Tere Naal Love Ho Gaya – Movie Review
Posted by Vivek on February 25, 2012 | No Comments
PRODUCER – Ramesh Taurani, Kumar Taurani
DIRECTOR – Mandeep Kumar
WRITER – Abhijeet Sandhu
CAST – Riteish Deshmukh, Genelia D’Souza, Om Puri, Tinnu Anand, Smita Jayakar
MUSIC – Sachin-Jigar
There is a belief among Bollywood producers that real life ‘jodis’ spark a profound interest among viewers to watch them couple up onscreen. It is most evidently one such belief that brought an unlikely pairing in an even more unlikely rom-com – ‘Tere Naal Love Ho Gaya’.
Set in the northern regions of Punjab and Haryana it tells the story of Viren (Riteish Deshmukh) and Mini (Genelia D’Souza) who end up on the run due to Viren’s gone-bust dream and Mini’s sheer adventurous spirit. To avoid getting married to a guy she dislikes, she forces Viren, who drives rickshaws for her father, to kidnap her. They flee and after a whole lot of capering around in broken into houses, fooling people and so on, they themselves are kidnapped by Viren’s father (Om Puri), a crime master with a deadly reputation. A whole new film begins from then on, ending on the predictable note the title screamingly suggests.
The film entirely revolves around Mini and Viren’s exploits and puts tremendous pressure on the duo to sparkle beyond their capabilities. An incredibly stodgy screenplay and Bollywood’s old habit to spell everything out, be it in dialogue or events milk out every little potential a goof, idea or joke has. Riteish and Genelia are then left with two stock things to do – Riteish to play the loser with a constantly agitated look and Genelia to shower her spunk and energy at the drop of a hat, without restraint.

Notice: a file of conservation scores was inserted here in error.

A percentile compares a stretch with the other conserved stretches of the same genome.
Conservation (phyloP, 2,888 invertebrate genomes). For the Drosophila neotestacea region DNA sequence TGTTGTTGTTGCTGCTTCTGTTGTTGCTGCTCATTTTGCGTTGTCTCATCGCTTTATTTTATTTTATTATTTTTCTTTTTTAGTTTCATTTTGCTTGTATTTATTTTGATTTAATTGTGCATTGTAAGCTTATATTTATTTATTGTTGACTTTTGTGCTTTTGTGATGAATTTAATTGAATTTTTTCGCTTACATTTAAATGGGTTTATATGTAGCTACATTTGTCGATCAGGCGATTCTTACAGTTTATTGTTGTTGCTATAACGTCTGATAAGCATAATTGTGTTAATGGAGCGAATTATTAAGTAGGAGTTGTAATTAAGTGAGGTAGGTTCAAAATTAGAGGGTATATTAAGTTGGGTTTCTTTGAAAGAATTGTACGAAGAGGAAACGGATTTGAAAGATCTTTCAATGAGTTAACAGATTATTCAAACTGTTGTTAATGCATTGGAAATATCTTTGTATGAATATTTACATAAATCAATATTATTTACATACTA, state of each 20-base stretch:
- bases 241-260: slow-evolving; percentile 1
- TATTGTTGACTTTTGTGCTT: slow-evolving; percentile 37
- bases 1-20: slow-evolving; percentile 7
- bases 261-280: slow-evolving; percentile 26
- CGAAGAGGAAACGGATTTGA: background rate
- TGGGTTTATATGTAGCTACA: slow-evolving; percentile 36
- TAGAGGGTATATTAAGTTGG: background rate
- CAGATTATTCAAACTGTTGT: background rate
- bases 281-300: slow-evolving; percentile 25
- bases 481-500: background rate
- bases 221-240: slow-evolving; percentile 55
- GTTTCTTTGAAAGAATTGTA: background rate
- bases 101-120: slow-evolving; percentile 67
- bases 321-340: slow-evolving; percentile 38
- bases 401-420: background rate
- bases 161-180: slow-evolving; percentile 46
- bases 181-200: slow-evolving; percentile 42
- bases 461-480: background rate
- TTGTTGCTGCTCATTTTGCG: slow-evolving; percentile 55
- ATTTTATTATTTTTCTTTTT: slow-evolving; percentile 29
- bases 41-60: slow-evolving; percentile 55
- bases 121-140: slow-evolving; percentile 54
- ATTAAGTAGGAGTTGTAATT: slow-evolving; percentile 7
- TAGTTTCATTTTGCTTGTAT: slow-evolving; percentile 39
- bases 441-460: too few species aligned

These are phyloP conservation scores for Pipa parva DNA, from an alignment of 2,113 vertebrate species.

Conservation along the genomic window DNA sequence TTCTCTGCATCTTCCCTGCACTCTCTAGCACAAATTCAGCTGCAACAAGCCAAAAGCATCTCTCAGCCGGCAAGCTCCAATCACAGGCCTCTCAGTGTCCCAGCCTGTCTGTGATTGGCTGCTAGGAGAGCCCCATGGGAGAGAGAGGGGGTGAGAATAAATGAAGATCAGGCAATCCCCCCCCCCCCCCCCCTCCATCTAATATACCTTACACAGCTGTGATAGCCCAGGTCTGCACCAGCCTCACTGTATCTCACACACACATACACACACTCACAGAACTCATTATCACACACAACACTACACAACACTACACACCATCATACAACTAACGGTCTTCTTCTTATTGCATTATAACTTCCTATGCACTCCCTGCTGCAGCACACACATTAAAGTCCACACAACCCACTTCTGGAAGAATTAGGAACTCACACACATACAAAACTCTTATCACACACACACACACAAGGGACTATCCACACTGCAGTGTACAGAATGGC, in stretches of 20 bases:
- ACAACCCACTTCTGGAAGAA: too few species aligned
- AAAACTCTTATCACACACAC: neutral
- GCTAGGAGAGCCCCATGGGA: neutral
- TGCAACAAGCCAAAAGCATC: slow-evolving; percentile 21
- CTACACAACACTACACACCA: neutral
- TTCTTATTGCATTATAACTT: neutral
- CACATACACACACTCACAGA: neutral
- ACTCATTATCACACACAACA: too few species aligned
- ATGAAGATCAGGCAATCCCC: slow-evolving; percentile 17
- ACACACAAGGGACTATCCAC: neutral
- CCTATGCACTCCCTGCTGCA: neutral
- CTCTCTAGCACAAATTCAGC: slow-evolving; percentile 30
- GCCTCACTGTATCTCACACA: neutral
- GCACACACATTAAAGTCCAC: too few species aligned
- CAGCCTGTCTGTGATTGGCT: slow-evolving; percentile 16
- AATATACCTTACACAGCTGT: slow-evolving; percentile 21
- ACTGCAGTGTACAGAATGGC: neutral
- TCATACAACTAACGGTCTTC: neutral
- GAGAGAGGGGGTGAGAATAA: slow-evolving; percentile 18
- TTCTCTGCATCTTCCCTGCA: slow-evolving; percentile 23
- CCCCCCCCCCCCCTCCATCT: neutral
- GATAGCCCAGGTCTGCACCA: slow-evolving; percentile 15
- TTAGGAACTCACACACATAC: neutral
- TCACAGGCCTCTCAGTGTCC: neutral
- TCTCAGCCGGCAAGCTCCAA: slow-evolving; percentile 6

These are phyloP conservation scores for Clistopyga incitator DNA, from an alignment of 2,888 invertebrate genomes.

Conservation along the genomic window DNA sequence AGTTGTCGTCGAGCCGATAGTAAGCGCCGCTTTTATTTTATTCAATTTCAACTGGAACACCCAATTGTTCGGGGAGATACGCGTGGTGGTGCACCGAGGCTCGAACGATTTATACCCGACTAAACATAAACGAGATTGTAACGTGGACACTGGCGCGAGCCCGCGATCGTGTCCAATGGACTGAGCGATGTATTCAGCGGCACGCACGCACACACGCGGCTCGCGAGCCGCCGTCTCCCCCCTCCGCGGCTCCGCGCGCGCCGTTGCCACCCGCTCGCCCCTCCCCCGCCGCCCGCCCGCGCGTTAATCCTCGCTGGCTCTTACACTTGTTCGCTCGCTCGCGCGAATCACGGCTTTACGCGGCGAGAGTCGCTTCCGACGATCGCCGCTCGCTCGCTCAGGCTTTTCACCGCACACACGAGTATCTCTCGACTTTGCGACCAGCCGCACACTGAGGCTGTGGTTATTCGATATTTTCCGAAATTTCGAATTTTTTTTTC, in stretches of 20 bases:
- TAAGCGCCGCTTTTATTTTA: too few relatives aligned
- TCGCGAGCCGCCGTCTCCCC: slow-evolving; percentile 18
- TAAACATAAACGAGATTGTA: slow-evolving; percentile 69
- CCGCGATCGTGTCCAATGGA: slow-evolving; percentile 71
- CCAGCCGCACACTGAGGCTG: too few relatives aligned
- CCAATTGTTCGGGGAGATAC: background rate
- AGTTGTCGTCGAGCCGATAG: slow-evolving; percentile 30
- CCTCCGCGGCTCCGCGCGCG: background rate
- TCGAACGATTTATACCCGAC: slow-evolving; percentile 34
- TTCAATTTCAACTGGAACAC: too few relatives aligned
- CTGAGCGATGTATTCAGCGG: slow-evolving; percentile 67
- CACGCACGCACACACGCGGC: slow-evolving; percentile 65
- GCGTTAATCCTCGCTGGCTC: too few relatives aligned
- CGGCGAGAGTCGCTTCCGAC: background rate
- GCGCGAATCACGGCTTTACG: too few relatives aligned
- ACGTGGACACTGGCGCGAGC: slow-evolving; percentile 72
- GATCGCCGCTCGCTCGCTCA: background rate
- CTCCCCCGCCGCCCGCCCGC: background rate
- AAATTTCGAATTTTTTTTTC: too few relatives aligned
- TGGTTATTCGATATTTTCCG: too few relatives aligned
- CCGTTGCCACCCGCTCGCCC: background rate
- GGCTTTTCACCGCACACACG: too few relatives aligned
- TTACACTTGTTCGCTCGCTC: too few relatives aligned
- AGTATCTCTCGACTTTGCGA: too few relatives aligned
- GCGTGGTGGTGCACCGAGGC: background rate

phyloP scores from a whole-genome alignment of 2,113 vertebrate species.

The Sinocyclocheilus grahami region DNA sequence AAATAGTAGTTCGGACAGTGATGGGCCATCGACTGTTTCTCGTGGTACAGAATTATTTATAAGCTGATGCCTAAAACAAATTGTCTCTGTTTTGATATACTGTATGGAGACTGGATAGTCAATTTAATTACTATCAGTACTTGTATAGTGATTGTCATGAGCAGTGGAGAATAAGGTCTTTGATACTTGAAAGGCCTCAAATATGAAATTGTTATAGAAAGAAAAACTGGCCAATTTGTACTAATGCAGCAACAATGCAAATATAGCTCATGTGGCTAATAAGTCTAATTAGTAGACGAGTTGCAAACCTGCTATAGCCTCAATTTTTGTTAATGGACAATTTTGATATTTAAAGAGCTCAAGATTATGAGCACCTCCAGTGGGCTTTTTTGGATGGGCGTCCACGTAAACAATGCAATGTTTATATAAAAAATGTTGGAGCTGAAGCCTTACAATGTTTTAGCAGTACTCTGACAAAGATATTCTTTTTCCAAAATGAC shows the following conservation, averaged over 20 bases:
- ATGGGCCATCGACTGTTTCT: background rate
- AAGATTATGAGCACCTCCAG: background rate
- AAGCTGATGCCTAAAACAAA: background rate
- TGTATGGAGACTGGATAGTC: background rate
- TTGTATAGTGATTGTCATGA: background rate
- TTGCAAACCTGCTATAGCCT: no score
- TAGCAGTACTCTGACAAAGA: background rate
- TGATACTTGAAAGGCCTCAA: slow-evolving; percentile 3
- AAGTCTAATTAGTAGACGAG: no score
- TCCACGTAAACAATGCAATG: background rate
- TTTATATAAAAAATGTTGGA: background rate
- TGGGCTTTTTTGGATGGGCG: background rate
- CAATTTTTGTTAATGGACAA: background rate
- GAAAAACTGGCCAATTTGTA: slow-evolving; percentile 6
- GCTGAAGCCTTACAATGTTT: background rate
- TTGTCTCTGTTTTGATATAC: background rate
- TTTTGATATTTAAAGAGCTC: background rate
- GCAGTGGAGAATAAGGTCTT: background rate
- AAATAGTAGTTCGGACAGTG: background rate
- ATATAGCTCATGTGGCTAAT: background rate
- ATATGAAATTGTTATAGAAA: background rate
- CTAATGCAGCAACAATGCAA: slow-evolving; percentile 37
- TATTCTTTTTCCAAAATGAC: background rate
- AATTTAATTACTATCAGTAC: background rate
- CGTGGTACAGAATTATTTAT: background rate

The film is full of colour, music and dance. Sometimes a little too much. While Genelia’s styling shouts out VIBGYOR without fail, the duo also constantly feel compelled to break into romantic songs for no reason. Songs, that are needless to say, tepid and forgettable. The time they spend at Viren’s father’s place is a typically Rajasthani haveli with a complete Rajasthani family in the midst of Haryana, displacing the already off-the-kilter film. Om Puri plays the patriarchal criminal Chaudhury with as much conviction he can muster, providing the necessary laughs that every long-drawn joke is stretched to.
As a genre, the film milks the runaway girl-boy theme to its extreme. But loose direction and looser dialogues strip the joy of watching an otherwise sparkling Genelia and endearing Riteish get on with their love story. By the end of it, it becomes a mish-mash of several films and intents not doing justice to any, least of all itself.